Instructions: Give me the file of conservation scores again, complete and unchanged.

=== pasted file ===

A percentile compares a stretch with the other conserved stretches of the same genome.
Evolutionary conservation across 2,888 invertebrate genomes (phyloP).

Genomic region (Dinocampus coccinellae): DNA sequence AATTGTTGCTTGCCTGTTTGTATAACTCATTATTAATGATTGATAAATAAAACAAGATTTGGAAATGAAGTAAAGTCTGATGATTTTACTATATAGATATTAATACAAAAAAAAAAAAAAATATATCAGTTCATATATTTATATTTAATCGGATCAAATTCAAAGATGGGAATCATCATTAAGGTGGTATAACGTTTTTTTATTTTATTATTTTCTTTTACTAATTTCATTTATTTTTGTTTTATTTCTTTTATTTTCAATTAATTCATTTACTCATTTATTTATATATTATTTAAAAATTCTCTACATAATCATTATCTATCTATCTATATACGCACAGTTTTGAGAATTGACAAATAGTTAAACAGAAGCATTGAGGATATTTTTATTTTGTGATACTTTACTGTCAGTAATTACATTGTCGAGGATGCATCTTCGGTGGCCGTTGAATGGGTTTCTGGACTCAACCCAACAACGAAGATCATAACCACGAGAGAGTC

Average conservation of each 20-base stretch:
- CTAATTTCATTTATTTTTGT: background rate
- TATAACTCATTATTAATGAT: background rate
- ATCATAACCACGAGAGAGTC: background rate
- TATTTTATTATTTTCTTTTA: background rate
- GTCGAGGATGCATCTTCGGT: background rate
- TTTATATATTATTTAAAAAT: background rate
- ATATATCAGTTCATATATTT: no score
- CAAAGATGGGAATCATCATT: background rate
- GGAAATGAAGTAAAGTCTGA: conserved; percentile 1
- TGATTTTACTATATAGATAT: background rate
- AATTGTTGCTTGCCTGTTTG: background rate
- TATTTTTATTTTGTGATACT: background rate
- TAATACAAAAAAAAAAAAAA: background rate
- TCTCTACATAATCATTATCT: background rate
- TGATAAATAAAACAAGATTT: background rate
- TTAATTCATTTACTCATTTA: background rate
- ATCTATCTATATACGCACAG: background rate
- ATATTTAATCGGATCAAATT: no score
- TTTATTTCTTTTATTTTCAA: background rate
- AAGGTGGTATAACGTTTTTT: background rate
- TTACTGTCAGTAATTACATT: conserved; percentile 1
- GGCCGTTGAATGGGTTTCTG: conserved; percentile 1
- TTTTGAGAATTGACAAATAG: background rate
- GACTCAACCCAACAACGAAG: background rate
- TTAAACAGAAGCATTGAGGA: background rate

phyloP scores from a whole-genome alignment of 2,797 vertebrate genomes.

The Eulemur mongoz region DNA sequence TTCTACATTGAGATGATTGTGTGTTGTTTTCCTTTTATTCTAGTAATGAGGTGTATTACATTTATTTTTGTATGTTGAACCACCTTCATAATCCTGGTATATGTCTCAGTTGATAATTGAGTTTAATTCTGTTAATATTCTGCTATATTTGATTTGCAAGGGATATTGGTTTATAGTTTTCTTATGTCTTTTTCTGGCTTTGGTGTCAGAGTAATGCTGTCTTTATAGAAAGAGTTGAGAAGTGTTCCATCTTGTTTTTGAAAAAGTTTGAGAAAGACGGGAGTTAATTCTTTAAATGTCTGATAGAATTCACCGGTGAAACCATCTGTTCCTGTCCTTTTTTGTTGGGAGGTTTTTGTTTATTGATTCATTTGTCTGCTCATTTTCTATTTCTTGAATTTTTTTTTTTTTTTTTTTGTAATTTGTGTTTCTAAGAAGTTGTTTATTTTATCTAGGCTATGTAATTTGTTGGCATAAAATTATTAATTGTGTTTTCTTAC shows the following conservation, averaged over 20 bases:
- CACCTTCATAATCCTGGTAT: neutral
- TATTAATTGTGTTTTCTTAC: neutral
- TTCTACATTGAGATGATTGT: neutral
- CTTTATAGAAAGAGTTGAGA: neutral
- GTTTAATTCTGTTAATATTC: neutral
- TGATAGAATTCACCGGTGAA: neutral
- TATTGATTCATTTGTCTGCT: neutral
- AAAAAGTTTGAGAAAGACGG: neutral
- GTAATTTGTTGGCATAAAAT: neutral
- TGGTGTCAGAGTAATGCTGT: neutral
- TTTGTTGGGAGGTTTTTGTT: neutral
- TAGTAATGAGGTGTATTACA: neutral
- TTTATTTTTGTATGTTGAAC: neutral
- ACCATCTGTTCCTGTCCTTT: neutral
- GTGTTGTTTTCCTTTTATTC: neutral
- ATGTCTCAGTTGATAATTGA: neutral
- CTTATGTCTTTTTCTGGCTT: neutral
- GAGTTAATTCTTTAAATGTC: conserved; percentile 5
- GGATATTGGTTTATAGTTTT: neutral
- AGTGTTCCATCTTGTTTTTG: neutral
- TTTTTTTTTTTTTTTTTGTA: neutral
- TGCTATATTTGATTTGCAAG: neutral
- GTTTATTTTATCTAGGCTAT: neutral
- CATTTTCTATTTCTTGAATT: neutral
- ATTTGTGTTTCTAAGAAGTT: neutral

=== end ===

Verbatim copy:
A percentile compares a stretch with the other conserved stretches of the same genome.
Evolutionary conservation across 2,888 invertebrate genomes (phyloP).

Genomic region (Dinocampus coccinellae): DNA sequence AATTGTTGCTTGCCTGTTTGTATAACTCATTATTAATGATTGATAAATAAAACAAGATTTGGAAATGAAGTAAAGTCTGATGATTTTACTATATAGATATTAATACAAAAAAAAAAAAAAATATATCAGTTCATATATTTATATTTAATCGGATCAAATTCAAAGATGGGAATCATCATTAAGGTGGTATAACGTTTTTTTATTTTATTATTTTCTTTTACTAATTTCATTTATTTTTGTTTTATTTCTTTTATTTTCAATTAATTCATTTACTCATTTATTTATATATTATTTAAAAATTCTCTACATAATCATTATCTATCTATCTATATACGCACAGTTTTGAGAATTGACAAATAGTTAAACAGAAGCATTGAGGATATTTTTATTTTGTGATACTTTACTGTCAGTAATTACATTGTCGAGGATGCATCTTCGGTGGCCGTTGAATGGGTTTCTGGACTCAACCCAACAACGAAGATCATAACCACGAGAGAGTC

Average conservation of each 20-base stretch:
- CTAATTTCATTTATTTTTGT: background rate
- TATAACTCATTATTAATGAT: background rate
- ATCATAACCACGAGAGAGTC: background rate
- TATTTTATTATTTTCTTTTA: background rate
- GTCGAGGATGCATCTTCGGT: background rate
- TTTATATATTATTTAAAAAT: background rate
- ATATATCAGTTCATATATTT: no score
- CAAAGATGGGAATCATCATT: background rate
- GGAAATGAAGTAAAGTCTGA: conserved; percentile 1
- TGATTTTACTATATAGATAT: background rate
- AATTGTTGCTTGCCTGTTTG: background rate
- TATTTTTATTTTGTGATACT: background rate
- TAATACAAAAAAAAAAAAAA: background rate
- TCTCTACATAATCATTATCT: background rate
- TGATAAATAAAACAAGATTT: background rate
- TTAATTCATTTACTCATTTA: background rate
- ATCTATCTATATACGCACAG: background rate
- ATATTTAATCGGATCAAATT: no score
- TTTATTTCTTTTATTTTCAA: background rate
- AAGGTGGTATAACGTTTTTT: background rate
- TTACTGTCAGTAATTACATT: conserved; percentile 1
- GGCCGTTGAATGGGTTTCTG: conserved; percentile 1
- TTTTGAGAATTGACAAATAG: background rate
- GACTCAACCCAACAACGAAG: background rate
- TTAAACAGAAGCATTGAGGA: background rate

phyloP scores from a whole-genome alignment of 2,797 vertebrate genomes.

The Eulemur mongoz region DNA sequence TTCTACATTGAGATGATTGTGTGTTGTTTTCCTTTTATTCTAGTAATGAGGTGTATTACATTTATTTTTGTATGTTGAACCACCTTCATAATCCTGGTATATGTCTCAGTTGATAATTGAGTTTAATTCTGTTAATATTCTGCTATATTTGATTTGCAAGGGATATTGGTTTATAGTTTTCTTATGTCTTTTTCTGGCTTTGGTGTCAGAGTAATGCTGTCTTTATAGAAAGAGTTGAGAAGTGTTCCATCTTGTTTTTGAAAAAGTTTGAGAAAGACGGGAGTTAATTCTTTAAATGTCTGATAGAATTCACCGGTGAAACCATCTGTTCCTGTCCTTTTTTGTTGGGAGGTTTTTGTTTATTGATTCATTTGTCTGCTCATTTTCTATTTCTTGAATTTTTTTTTTTTTTTTTTTGTAATTTGTGTTTCTAAGAAGTTGTTTATTTTATCTAGGCTATGTAATTTGTTGGCATAAAATTATTAATTGTGTTTTCTTAC shows the following conservation, averaged over 20 bases:
- CACCTTCATAATCCTGGTAT: neutral
- TATTAATTGTGTTTTCTTAC: neutral
- TTCTACATTGAGATGATTGT: neutral
- CTTTATAGAAAGAGTTGAGA: neutral
- GTTTAATTCTGTTAATATTC: neutral
- TGATAGAATTCACCGGTGAA: neutral
- TATTGATTCATTTGTCTGCT: neutral
- AAAAAGTTTGAGAAAGACGG: neutral
- GTAATTTGTTGGCATAAAAT: neutral
- TGGTGTCAGAGTAATGCTGT: neutral
- TTTGTTGGGAGGTTTTTGTT: neutral
- TAGTAATGAGGTGTATTACA: neutral
- TTTATTTTTGTATGTTGAAC: neutral
- ACCATCTGTTCCTGTCCTTT: neutral
- GTGTTGTTTTCCTTTTATTC: neutral
- ATGTCTCAGTTGATAATTGA: neutral
- CTTATGTCTTTTTCTGGCTT: neutral
- GAGTTAATTCTTTAAATGTC: conserved; percentile 5
- GGATATTGGTTTATAGTTTT: neutral
- AGTGTTCCATCTTGTTTTTG: neutral
- TTTTTTTTTTTTTTTTTGTA: neutral
- TGCTATATTTGATTTGCAAG: neutral
- GTTTATTTTATCTAGGCTAT: neutral
- CATTTTCTATTTCTTGAATT: neutral
- ATTTGTGTTTCTAAGAAGTT: neutral